A simple ‘truth’ just hit me with incredible weight. I just realized that my son may be raised in the middle class. This means that he and I will have different cultures and probably struggle to relate to each other.
Most people may think, so what? Isn’t that a good thing?
I can’t say that it is. I grew up somewhere between the working class and the working poor. My parents had stable jobs, but we always lived paycheck to paycheck, and they pulled a lot of payday loans to save the day. At one point, my dad got into some trouble with loan sharks, but I don’t know the details. It’s just my mom’s suspicion.
These experiences from being ‘poor’ are a major factors in my identity. They shape many of my decisions and actions.
As a teacher, I’ve discovered that I relate to a lot more of my poorer students than the wealthier ones. In fact, when I taught in an affluent neighborhood, I found it impossible to instruct the kids. My teaching style and personality all depend on relating to someone. It’s about culture.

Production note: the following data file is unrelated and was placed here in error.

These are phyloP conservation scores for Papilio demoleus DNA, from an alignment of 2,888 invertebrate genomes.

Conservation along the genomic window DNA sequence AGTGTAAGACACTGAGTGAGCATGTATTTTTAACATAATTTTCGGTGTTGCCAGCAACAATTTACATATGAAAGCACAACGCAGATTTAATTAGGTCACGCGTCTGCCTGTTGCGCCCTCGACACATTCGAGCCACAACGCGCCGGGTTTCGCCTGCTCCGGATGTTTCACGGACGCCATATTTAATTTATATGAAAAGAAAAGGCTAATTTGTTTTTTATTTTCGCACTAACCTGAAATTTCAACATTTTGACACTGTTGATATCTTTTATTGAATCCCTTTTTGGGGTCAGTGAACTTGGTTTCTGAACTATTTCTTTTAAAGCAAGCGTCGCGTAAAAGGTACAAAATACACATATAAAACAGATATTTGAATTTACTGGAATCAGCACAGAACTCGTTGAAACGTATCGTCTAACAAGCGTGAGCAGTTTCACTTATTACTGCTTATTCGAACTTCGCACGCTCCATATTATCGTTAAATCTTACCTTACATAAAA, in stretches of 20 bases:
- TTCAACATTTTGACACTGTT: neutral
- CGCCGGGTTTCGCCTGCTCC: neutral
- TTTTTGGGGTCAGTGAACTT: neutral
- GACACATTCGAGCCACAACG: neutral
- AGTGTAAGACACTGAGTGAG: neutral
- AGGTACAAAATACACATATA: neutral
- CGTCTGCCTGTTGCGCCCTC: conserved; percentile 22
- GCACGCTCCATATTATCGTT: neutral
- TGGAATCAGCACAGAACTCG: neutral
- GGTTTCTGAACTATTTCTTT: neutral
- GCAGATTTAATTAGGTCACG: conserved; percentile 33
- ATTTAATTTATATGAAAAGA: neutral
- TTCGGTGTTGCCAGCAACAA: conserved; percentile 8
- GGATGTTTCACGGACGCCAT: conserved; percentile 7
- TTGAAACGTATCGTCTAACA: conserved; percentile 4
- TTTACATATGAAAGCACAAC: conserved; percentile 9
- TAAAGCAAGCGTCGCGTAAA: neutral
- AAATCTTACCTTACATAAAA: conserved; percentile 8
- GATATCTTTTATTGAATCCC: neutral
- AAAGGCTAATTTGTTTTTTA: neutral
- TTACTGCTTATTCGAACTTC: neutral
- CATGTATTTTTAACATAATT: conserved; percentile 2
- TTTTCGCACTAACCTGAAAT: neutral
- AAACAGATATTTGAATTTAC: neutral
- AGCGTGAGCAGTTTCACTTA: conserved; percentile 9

In its simplest form, you could say that it’s about being Black.
The Black kids in my neighborhood all struggled. Our poverty shaped our speech patterns, gestures, and even the way we danced. Now, I’m passing those habits onto my kid. And I can see my “hood” nature rubbing off on him. But those traits won’t stick if many of his friends are middle class whites and Asians when he gets older. (Even now, all of the kids in his daycare are from one of those two ethnic backgrounds).
Don’t get me wrong, I respect and admire all cultures. However, I have my own culture that I admire as well. I fear that my son will have different experiences, which will ultimately make it impossible to connect with him.
For me, that thought is slightly terrifying. I want my son to grow up in a safe environment. Yet, I also want him to share some of my culture. Most of my culture. I want to connect with him. We’ll always have love and a strong relationship. (I know this). But again, I desperately hope that he can experience the beauty of our culture.
The media may paint Black people in a negative light, but I love who we are. And I want my son to love his skin too.